Thursday, March 08, 2007

Rainbow Presence

I commend to you this Easter initiative launched called "Rainbow Presence." You can find out more here ... and I'm posting the "Rainbow Declaration" below. Grateful thanks to those who thought this up and have been willing to organize it!


But I, through the abundance of your steadfast love, will enter your house, I will bow down toward your holy temple in awe of you. Psalm 5:7

To our sisters and brothers in the Episcopal Church and the Anglican Communion:

In their Communiqué of February 19, 2007, the Primates of the Anglican Communion laid out steps to be taken by the Episcopal Church, specifically by the House of Bishops, by September 30, 2007. As lesbian/gay/bisexual/transgender members of the Episcopal Church and heterosexual supporters of full and equal participation for lesbian/gay/bisexual/transgender people in the church, we do not agree as to the course of action the Episcopal Church should take in response to the Primates’ Communiqué.

We agree that:

* The Episcopal Church must understand what is being asked of it—especially in terms of its lesbian/gay/bisexual/transgender members.

* The Episcopal Church needs to know who its lesbian/gay/bisexual/transgender members are in order to know who is being asked to pay the price of unity in the Anglican Communion.

* Until lesbian/gay/bisexual/transgender members of the Episcopal Church have full and equal access to all the sacraments and rites of the church, lesbians/gays/bisexuals/transgendered people are essentially second-class members of the Episcopal Church.

We acknowledge that:

* No matter what course of action the Episcopal Church decides to take, faithful Episcopalians will feel it necessary to leave the Episcopal Church.

* Some of us may be among those who leave the Episcopal Church.

* There are lesbian/gay/bisexual/transgender people who live in places where making themselves visible is unsafe and even life threatening.

* We affirm the presence in the church of our lesbian/gay/bisexual/transgender sisters and brothers who preceded us, giving of themselves and their gifts while remaining invisible as lesbian/gay/bisexual/transgender people.

Therefore, on Easter Sunday we (lesbian/gay/bisexual/transgender and all allies) will be present in our churches and make ourselves visibly known to our fellow parishioners, clergy, bishops, and leadership through the wearing of rainbow sashes, stoles, hats, buttons, and other articles of clothing and accessories.

==========

UPDATE: Greg Griffiths over at "Stand Firm" is taking great umbrage at this initiative. Entitled "Tears of the Clowns" his reflection includes:

The gay pity party has really got to stop. It has gone from silly, to ridiculous, and now to downright offensive, because it so arrogantly trivializes the true suffering for the faith that goes on around the world every day. Stop it. You're not being asked to pay any price the rest of us aren't being asked to pay. All that's being asked of you is what's being asked of us: That you read your Bible, acknowledge your sins, and meet us at the foot of the cross where we repent and ask for forgiveness. Your constant whining about how much you're suffering, and your insistence on placing yourselves alongside history's most persecuted peoples, is a silly, fey joke that has ceased to be funny.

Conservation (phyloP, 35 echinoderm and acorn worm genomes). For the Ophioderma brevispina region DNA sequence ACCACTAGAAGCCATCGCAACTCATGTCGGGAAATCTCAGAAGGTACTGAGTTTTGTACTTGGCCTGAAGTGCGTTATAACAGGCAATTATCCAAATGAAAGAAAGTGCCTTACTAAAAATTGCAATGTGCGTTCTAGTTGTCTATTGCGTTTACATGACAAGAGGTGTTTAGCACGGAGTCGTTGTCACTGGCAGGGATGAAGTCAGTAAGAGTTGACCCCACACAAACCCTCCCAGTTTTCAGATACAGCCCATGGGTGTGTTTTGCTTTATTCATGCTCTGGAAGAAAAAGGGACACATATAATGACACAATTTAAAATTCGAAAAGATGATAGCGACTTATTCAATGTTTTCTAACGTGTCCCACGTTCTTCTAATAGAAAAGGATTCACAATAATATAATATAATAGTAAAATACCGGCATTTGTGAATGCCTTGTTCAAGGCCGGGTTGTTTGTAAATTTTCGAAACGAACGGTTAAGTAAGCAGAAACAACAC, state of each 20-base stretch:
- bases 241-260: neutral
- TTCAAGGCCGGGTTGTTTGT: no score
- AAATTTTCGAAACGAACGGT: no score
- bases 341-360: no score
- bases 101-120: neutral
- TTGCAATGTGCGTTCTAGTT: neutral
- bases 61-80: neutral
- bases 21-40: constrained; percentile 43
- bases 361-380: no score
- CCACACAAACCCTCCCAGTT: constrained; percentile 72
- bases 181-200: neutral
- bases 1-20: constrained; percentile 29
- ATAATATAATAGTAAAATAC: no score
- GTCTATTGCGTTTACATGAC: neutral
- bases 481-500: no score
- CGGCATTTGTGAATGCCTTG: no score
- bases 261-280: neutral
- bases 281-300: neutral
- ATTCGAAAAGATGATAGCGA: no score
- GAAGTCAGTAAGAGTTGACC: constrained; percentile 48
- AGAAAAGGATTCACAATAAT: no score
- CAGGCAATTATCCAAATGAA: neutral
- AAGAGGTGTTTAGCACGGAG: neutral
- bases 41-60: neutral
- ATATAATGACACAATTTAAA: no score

I guess as a selective literalist he can select to skip the "bear each other's burdens" part of what I was raised to understand was part of our call as Christians. And from venturing into Stand Firm Land for awhile now I know the "respect the dignity of every human being" part of the baptismal covenant the rest of us embrace is not part of the reasserter lexicon. I've quit wondering how ugly it can get over there -- but I do wonder a bit that I can still be surprised by the venom and polemic.

7 comments:

Jeffri said...

One wonders if Greg would aim the same criticism about whining, etc. at the many folks on his side of the aisle who say they are a persecuted minority in the Episcopal Church--some of whom have left.

Anonymous said...

One further wonders to what degree and Greg would whine if he and those who echo his position were truly bearing the same burden.

Given that they feel free to marry, and raise children, and have the State and the Church recognize, celebrate and protect their relationships, they have a very long way to go to be "bearing their brothers' (and sisters') burden.

Until the join the fast and cease to have sex, co-habitate, marry and /or serve in the episcopate, it will continue to be an unlevel playing field.

Greg, I'm happy to hand you my shoes, but I seriously doubt if you're up to walking in them.

Bruno said...

Mr Griffiths says
"The gay pity party has really got to stop. It has gone from silly, to ridiculous, and now to downright offensive, because it so arrogantly trivializes the true suffering for the faith that goes on around the world every day. Stop it. You're not being asked to pay any price the rest of us aren't being asked to pay. All that's being asked of you is what's being asked of us: That you read your Bible, acknowledge your sins, and meet us at the foot of the cross where we repent and ask for forgiveness. Your constant whining about how much you're suffering, and your insistence on placing yourselves alongside history's most persecuted peoples, is a silly, fey joke that has ceased to be funny."
I would agree, it is not funny, but it is his joke and short sitedness that is not funny keep reading the news... unfortunatly the news fails to talk about such crimes, because,, well you decide.